to economically entertain ttietr
friends or obtain llgnt refreshments
while down town shopping.
From a o'clock dally the beau
tiful and cosy seoond floor of
that oaf will fcs at the disposal
of ladles for card parties, af
ternoon teas, eto.
Though popular in New York and
Chicago, this is a new departure in
the west.
Your favorite brand of tea
will be brewed to your
taste at your own table.
Entertain your friends here and elim
inate the trouble it causes at home
The cost Isn't much.
Careful Prescription Work
Prescriptions, when taken from the hands
of customers in our store, are at once
Inscribed with the name of patient, and
then sent on a dummy to ur Prescrip
tion Room. Here a force of skilled Phar
maclsts devote their entire time to the
Compounding of Prescriptions and thus
are able to give a better quality of work
than is possible where annoyed with the
commercial problems of store keeping.
'Hard'' Prescriptions are "Easy for us.
Sherman & McGonnell Drug Go.
Cor. 16th and Dodge Sts., Omaha.
Owl Drug Co.
Cor. 16th and Harney.
of Held's who had been chairman of the
democratic national committee and was
then chairman of the executive committee.
It Inquired briefly If the Times had news
from Florida. South Carolina. Oregon and
Now the significance of the Inquiry lay
in the fact that these four states had
twenty-lwo electoral votes and that if they
could be transferred from Tllden to Hayes
they would elect the republican candidate
by a plurality of one. With those states
democratic the vote stood 206 for Tllden to
13 for Hayes. If they were republican
Tllden would have only 184 to Hayes' 185.
Mr. Held, being trained by his newspaper
experience to be on the lookout for juet
such odd combinations, figured out this
arithmetical problem before he replied to
Barnum. Its obvious corollary at once oc
curred to him. Evidently the democrats
weren't quite certain of those four states.
That was data enough for him. He replied
at once that the republicans had carried all
four. Then he stopped the presses and got
out a new edition claiming the election of
Hayes, after which he posted off to the
Fifth Avenue hotel, where he found that
the republican chairman. Senator "Zach"
Chandler of Michigan, had gone to bed sup
posing the party badly beaten. W. E.
Chandler of New Hampshire, secretary of
the republican national committee, arnea
Just then and the two men got the chair
man up. ti was decided to wire to repub
lican leaders In ull doubtful states to "claim
everything." and an announcement of
Hayes' election was given out.
rl.i. was the beginning of the pollticul
struggle that ended with the organization
of an electoral commission that counted
Uayes In. Kansas City Star.
Paper Kree of libel Charge.
TOPE K A. Kan., Nov. ".An opinion was
given today In tli supreme court affirming
the district court of Shawnee county, Kan
sas, In tha case of Coleman against Mac
Uerinan, sustaining the lower court In tha
acquittal of the Topeka State Journal In
a famous case for W.000 brought by Cole
man when tha attorney general and other
state officials, wherein libel was alleged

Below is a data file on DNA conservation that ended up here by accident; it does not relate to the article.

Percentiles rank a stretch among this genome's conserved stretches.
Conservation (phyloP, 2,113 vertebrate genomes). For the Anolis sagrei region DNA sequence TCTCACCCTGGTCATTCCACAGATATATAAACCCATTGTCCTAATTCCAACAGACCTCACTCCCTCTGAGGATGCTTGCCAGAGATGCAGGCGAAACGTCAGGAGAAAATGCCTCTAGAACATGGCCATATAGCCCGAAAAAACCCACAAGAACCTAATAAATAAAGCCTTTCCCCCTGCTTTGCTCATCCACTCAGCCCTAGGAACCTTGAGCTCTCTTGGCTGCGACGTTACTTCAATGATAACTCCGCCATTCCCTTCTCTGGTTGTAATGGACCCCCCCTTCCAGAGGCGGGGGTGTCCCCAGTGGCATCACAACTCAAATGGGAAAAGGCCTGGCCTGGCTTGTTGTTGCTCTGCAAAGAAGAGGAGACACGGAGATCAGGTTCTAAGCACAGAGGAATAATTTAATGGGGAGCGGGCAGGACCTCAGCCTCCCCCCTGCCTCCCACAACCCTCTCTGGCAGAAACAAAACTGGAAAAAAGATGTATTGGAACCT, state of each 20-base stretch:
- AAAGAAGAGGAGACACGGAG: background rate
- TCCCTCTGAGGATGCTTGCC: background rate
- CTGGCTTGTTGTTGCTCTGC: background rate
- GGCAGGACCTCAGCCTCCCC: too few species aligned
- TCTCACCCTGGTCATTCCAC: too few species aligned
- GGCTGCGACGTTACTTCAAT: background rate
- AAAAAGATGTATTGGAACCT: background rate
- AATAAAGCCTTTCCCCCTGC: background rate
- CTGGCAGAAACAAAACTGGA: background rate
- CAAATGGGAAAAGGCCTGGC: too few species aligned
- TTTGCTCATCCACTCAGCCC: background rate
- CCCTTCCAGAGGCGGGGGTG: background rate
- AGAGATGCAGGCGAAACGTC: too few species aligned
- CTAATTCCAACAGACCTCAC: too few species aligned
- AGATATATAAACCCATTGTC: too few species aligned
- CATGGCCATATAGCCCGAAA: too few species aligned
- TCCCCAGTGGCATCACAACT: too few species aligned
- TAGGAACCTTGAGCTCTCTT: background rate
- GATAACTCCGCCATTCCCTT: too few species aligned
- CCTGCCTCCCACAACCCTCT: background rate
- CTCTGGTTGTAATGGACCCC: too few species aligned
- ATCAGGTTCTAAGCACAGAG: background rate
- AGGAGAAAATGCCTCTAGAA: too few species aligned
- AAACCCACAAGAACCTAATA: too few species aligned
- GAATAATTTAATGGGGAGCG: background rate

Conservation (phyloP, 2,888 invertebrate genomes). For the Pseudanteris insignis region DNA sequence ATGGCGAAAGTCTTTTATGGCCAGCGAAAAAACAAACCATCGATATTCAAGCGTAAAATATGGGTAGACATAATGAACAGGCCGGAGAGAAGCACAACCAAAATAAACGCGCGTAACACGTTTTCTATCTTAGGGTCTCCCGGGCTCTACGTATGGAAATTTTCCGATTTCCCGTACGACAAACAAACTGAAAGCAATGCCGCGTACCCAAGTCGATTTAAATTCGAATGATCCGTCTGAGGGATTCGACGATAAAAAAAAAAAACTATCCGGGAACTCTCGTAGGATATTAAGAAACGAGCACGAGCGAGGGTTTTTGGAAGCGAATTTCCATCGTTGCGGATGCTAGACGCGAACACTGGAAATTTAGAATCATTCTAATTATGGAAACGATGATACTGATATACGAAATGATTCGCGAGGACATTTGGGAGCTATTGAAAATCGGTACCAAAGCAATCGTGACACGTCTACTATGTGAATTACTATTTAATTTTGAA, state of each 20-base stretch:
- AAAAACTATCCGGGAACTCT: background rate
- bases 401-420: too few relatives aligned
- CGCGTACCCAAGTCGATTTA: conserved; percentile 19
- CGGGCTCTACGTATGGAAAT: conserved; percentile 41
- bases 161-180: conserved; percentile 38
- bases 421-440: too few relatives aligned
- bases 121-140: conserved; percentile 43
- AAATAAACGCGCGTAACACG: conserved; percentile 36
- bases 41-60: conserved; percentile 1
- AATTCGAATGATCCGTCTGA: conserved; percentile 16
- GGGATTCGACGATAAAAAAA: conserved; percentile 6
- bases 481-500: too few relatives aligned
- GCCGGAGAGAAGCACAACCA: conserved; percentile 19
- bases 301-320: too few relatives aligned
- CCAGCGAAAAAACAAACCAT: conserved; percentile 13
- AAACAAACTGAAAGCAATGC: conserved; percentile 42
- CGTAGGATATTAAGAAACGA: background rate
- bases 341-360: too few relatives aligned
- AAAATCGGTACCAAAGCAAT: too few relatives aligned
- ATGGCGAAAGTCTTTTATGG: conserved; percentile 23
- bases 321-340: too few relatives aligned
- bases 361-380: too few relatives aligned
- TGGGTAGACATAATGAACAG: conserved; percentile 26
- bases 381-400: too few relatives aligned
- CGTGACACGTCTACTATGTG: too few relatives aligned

against the paper for criticising the state
officers in buying Irregular CumaJlch.
county bonds for tli school fund.
distinctive and values decided
ly superior and it is certain v
that every woman who takes
the opportunity to view the
assortments will decide with
us that this coat store is to be
reckoned as the leader in its
The Styles
and Materials
Tl v, tittt -, ltl
modified directoire effects name
rvsivi 1 4,aa (- i i . 1 i . nrV, nVi
iur gjirinriai n vi nij icn ivuuii
are shown in a great diversity of dif
ferent effects. The prevailing fash
ion is serai-plain utility coats for
street and general wear, broad
cloths, stripe coverts, fancy coat
ings, cheviots, satins and velours are
the principal materials, and are rep
resented in a wide range of colors
and black.
25, '29.50, '35, $45
Mad With a Tailor's Touch
Garments that Are In a Claaa try Themselves
Have your furs remodeled and repaired in a reliable establlshmeat where
there Is no danger of substitution, for furs. It must be remembered, come In
many qualities. A purchaser remembers qualities Ion after he forgets arias.
Kl JWKfcV.
naturally centers around
the table where the home
folks gather together for
a good, old-fashioned
Holiday Feast In keep
ing with then-spirit of such
occasions is the quaint,
plain, old-fashioned silver
service known as
This charming pattern
recalls the famous feast days
of Colonial times day
when La Fayette was an
honored guest.
The "La Fayette" in
Towle Sterling Silver pre
sents the tame charming
feature that have
made the plain, old
fashioned spoons of
Colonial days coveted
heirlooms ever since
namely, quaintnea of
outline and the simplicity
of plain surfaces without
A Pleasing Gift
We (bow La Fayette Sihtx (Sterling)
ia great variety (or gilt purpowa a wkIs
range oi pieoa at all prices,
Albert Edholm
15th and Hirnty street
s... . t !t --Hill 10
rl IMm
V ...
Northeast Corner
16th snd ncw&rd
Chests of Silver
We have laid in' a splendid line
of Sterling Silver Flatware in
chests, from 2 4 -piece cheats to
200-piece chests, ranging from $S0
to $600, in mahogany and oak. A
bride who receives such a present
as this from their parents always
consider themselves started right.
They last a lifetime. We take
pleasure In showing you. ' ;'
C B. Brown Co.
Jewelers and Hilversmiths.
16th and Farnam
Cafe Loyal
From 6 to I SO o'Clock
S1.00 Per PUte
Hotel Loyal
"At the Slg-n of the Red Arrow"
Advertise In
Best t'h".
al s
8 r